Harlequin Mini - January 2017



Another Paperback Stash Feature

Since Harlequins are about as addicting as candy and can be consumed almost as quickly, I typically go through several of these depending on my mood. Many of the ones I read are older and not even near their new-release dates. It seems silly to post a full review for some of these with their own post since it's unlikely anyone will go and hunt them down based on the review, plus romance can follow so many formulas there just isn't much to say. Hence, this recap was born. What is it about Harlequins that is so addicting? They are like little soap operas at your fingertips!  Links in title go to Goodreads and description. Trope list can be found here.



Rub It In
By Kira Sinclair ★★★☆☆

Harlequin Themes:
Love turned to hate, Co-workers


A good ending to the trilogy. I was curious about Margie's story for awhile. A little too filled up with sex, though, and not enough convincing tension, but the author writes well and it's an easy read. The island sounds gorgeous and the characters are well enough, but not much stands out and the bedroom play outweighs a chance of a strong story or interest.

 


Ruthless Magnate, Convenient Wife
By Lynne Graham ★★☆☆☆

Harlequin Themes:
Wealthy Heroes, Foreign Hero, Forced Marriage


The book redeemed itself later, but it had a silly premise. I'm happy they got it cleared away early, though. The main characters are likable enough, although I kept getting irritated at how forgiving the heroine was at the sister. Ridiculously naive too. Not that steamy, but the end was sweet, even if Graham again rushes babydom.




Christmas Nights
By Sally Wentworth ★★★☆☆

Harlequin Themes:
Start out ex's, Love turned to hate


Better than most of the Harlequins I've read lately - it actually has a plausible plot and history that was interesting, and there were real reasons for misunderstandings and them forced together. It would have been four star Harlequin territory, but then the ending became so stupid I could have slapped the book. Seriously, the last few pages - who does insane stuff like that? Certainly not heroines I'd like reading about.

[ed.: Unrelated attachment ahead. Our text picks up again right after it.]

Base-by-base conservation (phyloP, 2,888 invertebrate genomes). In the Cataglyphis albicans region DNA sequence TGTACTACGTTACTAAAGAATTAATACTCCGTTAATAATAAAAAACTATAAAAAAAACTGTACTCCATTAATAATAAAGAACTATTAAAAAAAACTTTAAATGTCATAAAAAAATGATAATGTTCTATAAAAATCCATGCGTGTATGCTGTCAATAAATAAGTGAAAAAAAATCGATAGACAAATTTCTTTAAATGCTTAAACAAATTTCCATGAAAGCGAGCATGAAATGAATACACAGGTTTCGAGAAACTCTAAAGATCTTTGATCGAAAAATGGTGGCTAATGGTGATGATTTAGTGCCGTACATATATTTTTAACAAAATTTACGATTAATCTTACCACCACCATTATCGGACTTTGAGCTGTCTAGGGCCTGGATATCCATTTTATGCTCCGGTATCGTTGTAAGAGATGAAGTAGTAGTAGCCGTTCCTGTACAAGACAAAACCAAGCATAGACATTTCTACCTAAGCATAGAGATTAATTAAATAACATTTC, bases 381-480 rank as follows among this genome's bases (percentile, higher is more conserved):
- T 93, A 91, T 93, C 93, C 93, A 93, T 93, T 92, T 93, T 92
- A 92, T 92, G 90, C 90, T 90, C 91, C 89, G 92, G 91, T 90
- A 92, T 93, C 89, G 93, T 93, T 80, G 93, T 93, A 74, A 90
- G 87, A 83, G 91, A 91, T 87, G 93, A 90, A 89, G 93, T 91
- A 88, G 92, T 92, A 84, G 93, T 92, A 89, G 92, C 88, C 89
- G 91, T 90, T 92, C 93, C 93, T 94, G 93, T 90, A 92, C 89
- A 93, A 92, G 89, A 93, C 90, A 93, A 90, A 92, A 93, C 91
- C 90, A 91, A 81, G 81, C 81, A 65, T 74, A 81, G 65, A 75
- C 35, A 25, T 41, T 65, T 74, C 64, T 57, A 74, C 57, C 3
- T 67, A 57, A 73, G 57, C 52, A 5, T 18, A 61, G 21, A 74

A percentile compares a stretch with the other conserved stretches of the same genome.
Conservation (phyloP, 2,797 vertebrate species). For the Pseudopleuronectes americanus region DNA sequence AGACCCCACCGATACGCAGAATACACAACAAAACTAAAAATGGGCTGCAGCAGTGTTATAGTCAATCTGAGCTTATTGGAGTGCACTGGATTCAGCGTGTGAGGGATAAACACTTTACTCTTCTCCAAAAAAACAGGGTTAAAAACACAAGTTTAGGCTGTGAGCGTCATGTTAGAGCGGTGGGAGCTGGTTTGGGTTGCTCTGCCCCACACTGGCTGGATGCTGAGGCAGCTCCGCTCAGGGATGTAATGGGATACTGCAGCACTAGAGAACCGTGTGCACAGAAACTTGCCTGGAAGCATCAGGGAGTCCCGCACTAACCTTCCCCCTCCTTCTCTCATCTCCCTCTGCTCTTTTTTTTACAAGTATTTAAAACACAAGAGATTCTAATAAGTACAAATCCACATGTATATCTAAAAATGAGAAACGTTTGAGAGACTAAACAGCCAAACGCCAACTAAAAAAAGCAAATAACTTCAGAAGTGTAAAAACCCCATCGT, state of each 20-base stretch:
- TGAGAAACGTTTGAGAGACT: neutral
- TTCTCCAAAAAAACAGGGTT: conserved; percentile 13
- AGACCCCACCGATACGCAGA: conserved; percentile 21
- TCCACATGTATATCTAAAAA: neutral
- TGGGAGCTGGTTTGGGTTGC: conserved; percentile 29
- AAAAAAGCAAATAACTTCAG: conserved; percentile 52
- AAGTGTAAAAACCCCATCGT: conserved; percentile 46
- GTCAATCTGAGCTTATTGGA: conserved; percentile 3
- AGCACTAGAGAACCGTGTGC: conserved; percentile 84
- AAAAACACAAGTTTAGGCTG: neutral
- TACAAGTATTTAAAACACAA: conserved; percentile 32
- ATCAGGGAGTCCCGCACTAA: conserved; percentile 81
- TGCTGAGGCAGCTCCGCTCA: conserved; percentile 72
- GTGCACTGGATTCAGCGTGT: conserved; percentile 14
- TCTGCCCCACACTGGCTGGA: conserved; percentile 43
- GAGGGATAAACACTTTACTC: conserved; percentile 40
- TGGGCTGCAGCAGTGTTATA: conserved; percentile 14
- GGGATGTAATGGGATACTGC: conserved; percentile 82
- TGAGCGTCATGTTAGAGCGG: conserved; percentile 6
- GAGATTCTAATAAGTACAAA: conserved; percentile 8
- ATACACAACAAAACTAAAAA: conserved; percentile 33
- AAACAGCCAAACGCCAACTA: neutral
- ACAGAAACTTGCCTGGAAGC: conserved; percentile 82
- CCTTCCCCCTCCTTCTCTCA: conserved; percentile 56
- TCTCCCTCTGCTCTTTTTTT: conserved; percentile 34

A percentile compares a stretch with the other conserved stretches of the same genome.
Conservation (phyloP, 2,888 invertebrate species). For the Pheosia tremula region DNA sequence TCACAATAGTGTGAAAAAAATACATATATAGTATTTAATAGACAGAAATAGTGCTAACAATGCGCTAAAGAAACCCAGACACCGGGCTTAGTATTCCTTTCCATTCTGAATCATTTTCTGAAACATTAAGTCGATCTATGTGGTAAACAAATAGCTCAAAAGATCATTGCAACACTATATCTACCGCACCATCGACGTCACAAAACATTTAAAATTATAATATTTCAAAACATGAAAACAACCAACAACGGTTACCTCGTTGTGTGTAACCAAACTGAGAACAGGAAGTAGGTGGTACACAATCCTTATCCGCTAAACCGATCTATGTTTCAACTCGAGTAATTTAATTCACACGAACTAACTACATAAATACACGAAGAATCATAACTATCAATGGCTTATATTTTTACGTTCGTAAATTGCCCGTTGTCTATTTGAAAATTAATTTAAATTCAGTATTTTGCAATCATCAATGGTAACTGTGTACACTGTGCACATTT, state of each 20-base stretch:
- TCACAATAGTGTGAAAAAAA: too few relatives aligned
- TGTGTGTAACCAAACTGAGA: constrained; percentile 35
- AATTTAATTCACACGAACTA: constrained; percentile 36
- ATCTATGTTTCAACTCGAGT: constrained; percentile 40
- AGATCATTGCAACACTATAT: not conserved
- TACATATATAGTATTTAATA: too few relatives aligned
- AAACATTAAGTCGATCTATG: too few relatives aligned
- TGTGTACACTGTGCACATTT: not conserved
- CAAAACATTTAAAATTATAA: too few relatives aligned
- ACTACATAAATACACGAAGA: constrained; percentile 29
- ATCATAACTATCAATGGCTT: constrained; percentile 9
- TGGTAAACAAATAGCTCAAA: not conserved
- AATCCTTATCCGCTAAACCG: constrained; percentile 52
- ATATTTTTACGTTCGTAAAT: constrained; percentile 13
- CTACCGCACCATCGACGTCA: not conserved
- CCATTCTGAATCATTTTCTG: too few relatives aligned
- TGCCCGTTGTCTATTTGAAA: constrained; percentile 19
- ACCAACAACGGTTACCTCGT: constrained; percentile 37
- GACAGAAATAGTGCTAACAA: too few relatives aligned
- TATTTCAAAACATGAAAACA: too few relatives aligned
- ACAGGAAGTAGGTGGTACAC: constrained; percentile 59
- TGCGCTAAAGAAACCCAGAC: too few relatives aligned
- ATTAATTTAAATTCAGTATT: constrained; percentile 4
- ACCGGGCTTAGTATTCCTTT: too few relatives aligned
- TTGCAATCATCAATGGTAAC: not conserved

An Engagement is Announced
By Claudia Jameson ★★☆☆☆

Harlequin Themes:
No tropes fitting page


Boring and predictable. Not enough convincing angst or drama. The heroine is bothered by snide comments made to her years ago when he was a pain-filled patient? She gets over that quick enough but the wall around her heart was built presumably when I start reading because of her fiance's death years back, but then when I see she states and feels she got over that long ago, why be so annoying about just a normal relationship now? The guy wasn't asking for anything other than dating, geez. 





With This Ring
By Mary Wibberley ★★☆☆☆

Harlequin Themes:
Pre-existing relationship


I had high hopes for this vintage but it turned out blah. Melodramatic, the heroine was so paranoid she may need to be locked up and I wanted to slap her half the time, a weird story that would have worked for being unique except it was unrealistic instead. I had pre-guessed the "secret twist" from a mile away before the hero even said it.  







Fully Engaged
By Eve Gaddy ★★☆☆☆

Harlequin Themes:
Love turned to hate, Pre-Existing, Co-workers


The mystery part of this was surprisingly strong for this kind of romance - there wasn't a large pool of suspects, so complete surprise was off the table, but it still worked with different touches - mysterious notes, red herrings, suspicious coincidences. What didn't work was the romantic element. Rick was irritating - he constantly called her one of three things: Darlin', Sugar, or Killer as an old nickname. His attitude irritated me with his reasoning for leaving her without telling her, then jealousy that didn't make sense, to giving up on the relationship again way too easily. Cal was okay but one-dimensional. The dialogue hurt since the author overindulged in character names in the dialogue. Not the worst book, but not a winner because I could care less about the couple.


Dark Master
By Charlotte Lamb ★★★☆☆

Harlequin Themes:
Marriage of Convenience, Plain Jane, Wealthy Hero, Gothic Tone


Whoah, this was some old school stuff. Controlling to the nth degree, this was one of those kind of Harlequins where half the time you wanted to run from the 'hero' screaming. He even does a light "slap" and a few painful arm grabs. Eek. Still, the heroine is enjoyable - sometimes. There was a dark Gothic overcast for this one that raised it a notch - I rarely noticed Gothic themes in Harlequins. Here it's there a little with the castle, towers, and some cruel relatives. It was dark because it touched upon a tragedy that happens to the main character later. Rarely does this happen in Harlequins - especially with so much detail, including the 'hospital' help which seemed partly mental. Bedroom scenes are brief and barely there, this one is enjoyed for a completely different kind of mood (morbid relationships, check!) Because of the daring differences, I have to give it an affirmative nod.


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